Background In the patients with longer-segment aortic arch hypoplasia or interruption with ventricular septal defect, surgery with homograft vessel or autologous pericardial patch to augment descending aortic arch will not result in adverse reactions caused by end-to-end anastomosis. In this study, we retrospectively analyzed primary experience of surgical correction of complicated aortic arch anomaly with autologous main pulmonary artery. Methods From July 2010 to March 2016, the twenty-one cases of aortic arch complex anomalies were reconstructed with autologous main pulmonary artery. There were 5 patients with interrupted aortic arch and 16 patients with coarctation of aorta. In patients with interrupted aortic arch, anterior wall of main pulmonary artery was excised to form a conduit whose diameter varied according to the area of patient’s body surface. Both ends of the conduit were anastomosed to aortic arch and descending aorta, respectively. In other patients with coarctation of aorta, aortic arch was augmented with tailored pulmonary artery patch in oval shape. The defect of main pulmonary artery was repaired with autologous pericardial patch. Results There was only one patient died of multiple organ failure postoperatively. The other twenty patients survived without any neurologic complications. Differences of blood pressure between upper and lower limbs were not significant in all cases. During follow-up period, the echocardiography for all patients in the third, sixth, twelfth, and twenty-fourth months showed that blood flow in the descending aortic arch was fluent and there was no obvious blood pressure gradient. Conclusions Autologous main pulmonary artery can be used to repair complicated aortic arch anomalies completely without any anastomotic tension or bronchial obstruction postoperatively. This procedure is feasible and possesses predominant early and mid-term effects, and autologous main pulmonary artery can retain growth capacity during follow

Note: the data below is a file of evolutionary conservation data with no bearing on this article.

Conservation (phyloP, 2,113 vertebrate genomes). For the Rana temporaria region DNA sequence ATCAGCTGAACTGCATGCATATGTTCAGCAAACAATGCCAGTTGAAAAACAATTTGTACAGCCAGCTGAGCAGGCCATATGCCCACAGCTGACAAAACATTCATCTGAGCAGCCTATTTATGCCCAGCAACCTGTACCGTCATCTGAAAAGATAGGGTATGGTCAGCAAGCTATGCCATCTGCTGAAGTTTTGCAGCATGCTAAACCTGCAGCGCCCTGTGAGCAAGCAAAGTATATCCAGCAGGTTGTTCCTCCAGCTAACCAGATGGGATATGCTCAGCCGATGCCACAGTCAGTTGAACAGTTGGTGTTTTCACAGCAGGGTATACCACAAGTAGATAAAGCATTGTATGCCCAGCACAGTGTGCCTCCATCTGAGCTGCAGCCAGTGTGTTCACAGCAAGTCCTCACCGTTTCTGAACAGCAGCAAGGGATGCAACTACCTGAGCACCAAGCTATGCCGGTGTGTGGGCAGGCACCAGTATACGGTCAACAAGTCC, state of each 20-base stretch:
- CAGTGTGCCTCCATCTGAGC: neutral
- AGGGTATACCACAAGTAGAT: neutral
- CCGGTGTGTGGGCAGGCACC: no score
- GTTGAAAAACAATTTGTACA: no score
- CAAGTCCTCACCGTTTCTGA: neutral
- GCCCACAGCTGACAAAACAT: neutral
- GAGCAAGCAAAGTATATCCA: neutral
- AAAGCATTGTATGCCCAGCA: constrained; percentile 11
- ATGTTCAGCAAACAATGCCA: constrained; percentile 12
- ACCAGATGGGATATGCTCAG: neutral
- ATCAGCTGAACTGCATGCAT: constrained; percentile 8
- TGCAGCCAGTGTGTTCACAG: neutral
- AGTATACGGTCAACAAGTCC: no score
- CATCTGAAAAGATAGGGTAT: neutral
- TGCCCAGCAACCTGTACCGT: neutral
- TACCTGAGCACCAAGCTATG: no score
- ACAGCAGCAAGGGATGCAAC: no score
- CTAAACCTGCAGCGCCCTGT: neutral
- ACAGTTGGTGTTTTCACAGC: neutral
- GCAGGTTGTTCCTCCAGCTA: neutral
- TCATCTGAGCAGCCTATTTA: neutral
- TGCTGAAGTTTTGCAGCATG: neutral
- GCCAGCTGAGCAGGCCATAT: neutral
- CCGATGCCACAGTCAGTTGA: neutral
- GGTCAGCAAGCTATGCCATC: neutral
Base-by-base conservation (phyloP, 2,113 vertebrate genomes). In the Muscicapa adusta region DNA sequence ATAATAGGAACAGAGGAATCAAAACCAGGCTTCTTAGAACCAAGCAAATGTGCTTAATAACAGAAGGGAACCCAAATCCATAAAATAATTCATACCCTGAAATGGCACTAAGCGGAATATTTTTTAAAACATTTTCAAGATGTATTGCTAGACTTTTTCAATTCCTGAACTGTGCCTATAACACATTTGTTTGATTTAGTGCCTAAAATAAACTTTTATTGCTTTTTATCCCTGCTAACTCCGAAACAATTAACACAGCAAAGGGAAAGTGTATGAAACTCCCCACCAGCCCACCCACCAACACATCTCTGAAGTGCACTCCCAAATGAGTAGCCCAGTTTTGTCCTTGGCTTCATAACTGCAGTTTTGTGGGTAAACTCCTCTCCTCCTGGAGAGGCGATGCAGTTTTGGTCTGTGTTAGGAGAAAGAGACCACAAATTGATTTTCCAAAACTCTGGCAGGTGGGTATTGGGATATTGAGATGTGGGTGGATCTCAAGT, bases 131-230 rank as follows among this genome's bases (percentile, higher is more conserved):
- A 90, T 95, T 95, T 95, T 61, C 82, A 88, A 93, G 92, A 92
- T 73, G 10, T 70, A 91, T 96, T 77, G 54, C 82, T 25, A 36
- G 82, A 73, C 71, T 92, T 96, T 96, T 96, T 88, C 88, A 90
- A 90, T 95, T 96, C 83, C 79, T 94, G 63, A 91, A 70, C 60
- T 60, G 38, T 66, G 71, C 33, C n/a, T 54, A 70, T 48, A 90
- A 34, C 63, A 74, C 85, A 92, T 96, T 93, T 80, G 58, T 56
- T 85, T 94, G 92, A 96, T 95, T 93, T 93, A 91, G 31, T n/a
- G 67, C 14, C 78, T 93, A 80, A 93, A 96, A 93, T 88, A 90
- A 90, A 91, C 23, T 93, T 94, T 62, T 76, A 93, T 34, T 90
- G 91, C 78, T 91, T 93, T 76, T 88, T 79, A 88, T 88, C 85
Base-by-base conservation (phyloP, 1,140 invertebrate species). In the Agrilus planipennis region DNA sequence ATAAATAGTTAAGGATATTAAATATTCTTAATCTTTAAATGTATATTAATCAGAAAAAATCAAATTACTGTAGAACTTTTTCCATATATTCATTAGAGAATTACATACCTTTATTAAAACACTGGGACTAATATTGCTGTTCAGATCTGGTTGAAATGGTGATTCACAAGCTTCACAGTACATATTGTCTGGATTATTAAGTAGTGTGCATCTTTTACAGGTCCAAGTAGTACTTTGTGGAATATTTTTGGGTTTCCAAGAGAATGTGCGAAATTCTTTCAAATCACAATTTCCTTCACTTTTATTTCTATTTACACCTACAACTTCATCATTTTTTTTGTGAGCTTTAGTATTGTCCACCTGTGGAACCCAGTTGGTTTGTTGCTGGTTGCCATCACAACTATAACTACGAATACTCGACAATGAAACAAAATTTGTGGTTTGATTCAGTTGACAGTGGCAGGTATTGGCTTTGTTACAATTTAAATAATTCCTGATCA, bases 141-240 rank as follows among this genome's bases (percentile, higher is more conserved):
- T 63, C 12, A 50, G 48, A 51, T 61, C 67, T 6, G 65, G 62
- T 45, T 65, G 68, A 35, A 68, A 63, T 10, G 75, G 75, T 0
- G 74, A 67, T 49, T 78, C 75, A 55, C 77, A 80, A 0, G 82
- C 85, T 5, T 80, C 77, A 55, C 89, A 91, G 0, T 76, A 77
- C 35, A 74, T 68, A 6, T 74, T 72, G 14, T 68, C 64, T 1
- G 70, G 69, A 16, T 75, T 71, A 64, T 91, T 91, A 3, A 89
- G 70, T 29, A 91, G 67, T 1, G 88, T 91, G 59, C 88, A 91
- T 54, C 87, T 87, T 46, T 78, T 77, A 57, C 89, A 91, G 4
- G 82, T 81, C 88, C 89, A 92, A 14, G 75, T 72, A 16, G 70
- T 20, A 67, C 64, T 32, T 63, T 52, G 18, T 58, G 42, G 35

2. Human Argonaute 2 Is Tethered to Ribosomal RNA through MicroRNA Interactions.

    PubMed

    Atwood, Blake L; Woolnough, Jessica L; Lefevre, Gaelle M; Saint Just Ribeiro, Mariana; Felsenfeld, Gary; Giles, Keith E